(Image credit to Giorgio Trovato from Unsplash)

Opinion

Column: Beware the Squat Toilet

Toilet seats. What a blessing we have to be able to have something to sit on when doing our “business.” On the comfortable and cold seat, one can enjoy a novel, scroll through Instagram, watch YouTube videos, make a phone call or even fall asleep, all of which can not be done when squatting.  As…
<a href="https://highschool.latimes.com/author/elenacupid/" target="_self">Helaine Zhao</a>

Helaine Zhao

September 28, 2021

Toilet seats. What a blessing we have to be able to have something to sit on when doing our “business.”

On the comfortable and cold seat, one can enjoy a novel, scroll through Instagram, watch YouTube videos, make a phone call or even fall asleep, all of which can not be done when squatting. 

As a California resident, I don’t get to see my grandparents in China often. Therefore, the occasional trips to China are always precious to me. For the entire summer break, I get to enjoy delicious food, completely forget about homework and school, spend hours in a large building with several floors of cheap stationery supplies and accessories, wander through the large flea markets just outside the house, and most importantly, spend time with my grandparents. 

However, among all of the excitement about going to China, there was always a tiny needle that pokes at my excitement, which dampens the enjoyment of the trip. 

That’s right, the toilets. The squat toilets to be exact. 

Even after several years of going to China, every time I see that hole in the ground toilet, my face is still filled with disappointment and maybe just a hint of disgust.

Squat toilets are very common in several Asian countries, including China, but squat? You want me to squat while using the restroom?

As an Asian American with Chinese heritage, I am not proud to say that I cannot do the Asian squat, meaning I cannot place my heels down onto the ground when squatting. If I were to do so, the result would be me rolling over like a ball and risking the possibility of falling into the toilet, which would most definitely be a lovely sight.

However, it’s not just the squat toilets. Did you think squatting on the floor was the worst part? Oh no, no, no. . . that is way too naive. In some places, it is not just the squat toilets, it is the doors, or more accurately, the lack of doors.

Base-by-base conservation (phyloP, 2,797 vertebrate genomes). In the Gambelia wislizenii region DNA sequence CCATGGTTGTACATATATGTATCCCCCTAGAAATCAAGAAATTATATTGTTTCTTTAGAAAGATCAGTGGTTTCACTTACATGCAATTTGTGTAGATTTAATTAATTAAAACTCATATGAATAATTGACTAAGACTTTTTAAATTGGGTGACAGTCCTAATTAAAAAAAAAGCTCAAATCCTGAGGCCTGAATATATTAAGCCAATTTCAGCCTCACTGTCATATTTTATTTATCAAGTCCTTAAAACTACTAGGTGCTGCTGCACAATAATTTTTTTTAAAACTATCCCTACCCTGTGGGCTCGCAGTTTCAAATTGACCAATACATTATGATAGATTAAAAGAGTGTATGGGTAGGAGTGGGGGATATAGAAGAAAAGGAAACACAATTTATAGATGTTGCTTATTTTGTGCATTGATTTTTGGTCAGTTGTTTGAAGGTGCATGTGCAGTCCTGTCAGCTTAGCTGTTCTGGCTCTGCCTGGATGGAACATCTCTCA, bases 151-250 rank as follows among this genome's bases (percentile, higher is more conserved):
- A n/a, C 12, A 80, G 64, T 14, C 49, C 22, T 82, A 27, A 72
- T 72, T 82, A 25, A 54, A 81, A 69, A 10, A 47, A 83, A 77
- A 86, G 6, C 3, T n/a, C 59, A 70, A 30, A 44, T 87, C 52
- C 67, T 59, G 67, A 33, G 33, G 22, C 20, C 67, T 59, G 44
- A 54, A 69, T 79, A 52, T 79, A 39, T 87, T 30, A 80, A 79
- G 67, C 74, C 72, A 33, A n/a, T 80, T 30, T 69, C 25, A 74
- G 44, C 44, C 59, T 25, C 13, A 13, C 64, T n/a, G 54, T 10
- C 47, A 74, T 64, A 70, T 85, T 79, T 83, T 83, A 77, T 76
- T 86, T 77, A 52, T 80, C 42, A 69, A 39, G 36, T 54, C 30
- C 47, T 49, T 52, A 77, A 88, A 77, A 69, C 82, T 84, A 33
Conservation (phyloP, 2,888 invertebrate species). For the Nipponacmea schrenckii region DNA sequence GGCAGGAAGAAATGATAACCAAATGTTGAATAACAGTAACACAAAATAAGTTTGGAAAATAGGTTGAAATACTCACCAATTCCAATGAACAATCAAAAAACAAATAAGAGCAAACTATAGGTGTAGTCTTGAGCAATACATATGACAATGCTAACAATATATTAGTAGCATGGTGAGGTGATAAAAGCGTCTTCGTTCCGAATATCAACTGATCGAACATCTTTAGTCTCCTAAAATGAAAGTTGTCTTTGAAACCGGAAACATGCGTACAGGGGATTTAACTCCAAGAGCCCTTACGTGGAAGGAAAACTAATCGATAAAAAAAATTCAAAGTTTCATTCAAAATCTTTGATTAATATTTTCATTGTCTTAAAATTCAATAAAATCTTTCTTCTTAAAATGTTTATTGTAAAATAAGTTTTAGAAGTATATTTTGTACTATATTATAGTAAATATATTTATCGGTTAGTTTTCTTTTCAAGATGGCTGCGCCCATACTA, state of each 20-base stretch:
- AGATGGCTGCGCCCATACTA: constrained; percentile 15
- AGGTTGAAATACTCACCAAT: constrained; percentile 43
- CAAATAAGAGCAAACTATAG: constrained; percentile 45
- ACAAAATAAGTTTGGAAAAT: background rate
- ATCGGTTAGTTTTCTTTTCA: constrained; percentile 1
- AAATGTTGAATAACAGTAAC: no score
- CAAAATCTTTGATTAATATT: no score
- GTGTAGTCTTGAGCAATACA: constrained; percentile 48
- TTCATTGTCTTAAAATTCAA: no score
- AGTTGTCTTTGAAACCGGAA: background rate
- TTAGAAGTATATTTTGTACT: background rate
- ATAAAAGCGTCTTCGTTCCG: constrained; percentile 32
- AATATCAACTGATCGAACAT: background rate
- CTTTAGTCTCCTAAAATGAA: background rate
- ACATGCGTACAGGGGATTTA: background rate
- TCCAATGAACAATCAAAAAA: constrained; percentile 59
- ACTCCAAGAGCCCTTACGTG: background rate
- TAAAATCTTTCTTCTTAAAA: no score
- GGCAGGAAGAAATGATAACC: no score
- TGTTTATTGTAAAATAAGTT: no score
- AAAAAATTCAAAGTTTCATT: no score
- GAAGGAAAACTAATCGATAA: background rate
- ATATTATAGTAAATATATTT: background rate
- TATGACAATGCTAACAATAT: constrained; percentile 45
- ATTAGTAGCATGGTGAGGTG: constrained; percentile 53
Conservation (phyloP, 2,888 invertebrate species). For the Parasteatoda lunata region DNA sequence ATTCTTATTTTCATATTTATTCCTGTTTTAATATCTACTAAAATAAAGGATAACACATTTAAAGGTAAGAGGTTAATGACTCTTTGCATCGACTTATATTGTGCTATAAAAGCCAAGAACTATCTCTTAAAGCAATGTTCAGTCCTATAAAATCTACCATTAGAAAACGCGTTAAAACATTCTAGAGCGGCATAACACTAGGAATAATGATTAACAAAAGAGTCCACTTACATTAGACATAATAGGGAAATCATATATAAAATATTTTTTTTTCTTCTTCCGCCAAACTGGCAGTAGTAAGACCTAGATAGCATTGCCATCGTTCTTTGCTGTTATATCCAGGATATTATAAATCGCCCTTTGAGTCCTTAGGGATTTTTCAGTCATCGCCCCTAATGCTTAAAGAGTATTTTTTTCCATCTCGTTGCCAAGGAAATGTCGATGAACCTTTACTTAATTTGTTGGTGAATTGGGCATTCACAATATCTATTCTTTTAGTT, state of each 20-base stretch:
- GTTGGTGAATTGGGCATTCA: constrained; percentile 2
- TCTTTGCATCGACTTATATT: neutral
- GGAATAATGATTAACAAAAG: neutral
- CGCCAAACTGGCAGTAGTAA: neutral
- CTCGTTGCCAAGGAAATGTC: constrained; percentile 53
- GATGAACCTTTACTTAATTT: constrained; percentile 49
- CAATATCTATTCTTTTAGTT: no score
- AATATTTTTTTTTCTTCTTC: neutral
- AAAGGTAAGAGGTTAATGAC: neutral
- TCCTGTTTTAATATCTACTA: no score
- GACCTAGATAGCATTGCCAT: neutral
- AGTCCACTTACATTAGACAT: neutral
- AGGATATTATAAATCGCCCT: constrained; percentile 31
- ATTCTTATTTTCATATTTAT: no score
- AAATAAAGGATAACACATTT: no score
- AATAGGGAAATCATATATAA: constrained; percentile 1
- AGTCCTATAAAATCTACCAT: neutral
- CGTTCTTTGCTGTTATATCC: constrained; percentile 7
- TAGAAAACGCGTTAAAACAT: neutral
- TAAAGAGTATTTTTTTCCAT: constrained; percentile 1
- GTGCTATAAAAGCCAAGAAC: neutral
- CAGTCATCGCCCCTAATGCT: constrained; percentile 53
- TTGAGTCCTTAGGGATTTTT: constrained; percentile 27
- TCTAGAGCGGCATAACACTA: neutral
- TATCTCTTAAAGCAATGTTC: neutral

During the humid summer in Anshan, China of 2018, my grandpa, sister and I walked down the busy streets from our house to a large park a mile away, the 219 Park. 

It wasn’t a short walk, and we finally reached our destination after encountering several cars and motorcycles honking at each other for unknown reasons, a person selling tiny white bunnies near the sidewalk and several freezers packed with very appealing ice cream bars. 

After we arrived, my sister and I came to a unanimous decision: we needed to go use the restroom. Luckily, there was a restroom in the front of the park, and from the outside, it looked like one of those restrooms at a campsite. Not exactly the most ideal, but usable. 

However, it was no longer “usable” when we walked in. Yes, there were squat toilets, but on top of that, there were no doors. There was no door to enter the public restroom, but there were no doors to cover each individual stall and the people inside. 

Why were there no doors? How could there be no doors? At once, our urge to use the restroom was immediately extinguished as my sister and I exchanged a grave glance and whipped around, leaving the place as soon as possible.

Is it even a restroom if there were no doors? That one experience scarred my memory of China restrooms forever, but the fact that we got to eat snacks while sitting in a boat on the lake in the park afterwards did soften the days. 

However, was that the worst experience I had with China restrooms? Oh no, it only gets worse.

Going back to the squat toilets, young and ignorant I had forgotten to use the restroom before leaving the house to go eat lunch outside during an incredibly humid summer day.

The restaurant did not have strong air conditioning and staying in the cramped room was very uncomfortable. While we were waiting for our food, I left the room with my sister and went down the stairs to find the restroom. If the air conditioning in the dining area was bad, the restroom had absolutely no air conditioning.

And, the sight of those holes in the ground only added to my annoyance. I entered a stall, which fortunately had doors, and squatted down. After spending over a month in China, I had gotten a little more accustomed to squatting, but the heat must have gotten to me because when I stood up, my legs suddenly weakened and I lost my balance.

When I found it again, my feet were no longer dry. Yes, I stepped right into the toilet. The only thing that I would say was fortunate on this very unfortunate day was the fact that the contents in the toilet were wet, only wet.

I groaned as I immediately pulled my leg out of the hole, my entire face scrunched up in utter disgust. Afterward, I had to lift my leg up to the sink to wash it and mind you, my legs were not very long at 11. The whole experience was horrific, and I lost my appetite afterwards, wasting a delicious meal.

China is a beautiful place, and not a single one of my trips to China has ever been a bad experience. However, if I were to give you one necessary piece of life advice, it is to always use the seat toilet in the hotel room or house before going out. 

Trust me, “the squat” is one experience you do not want in your lifetime.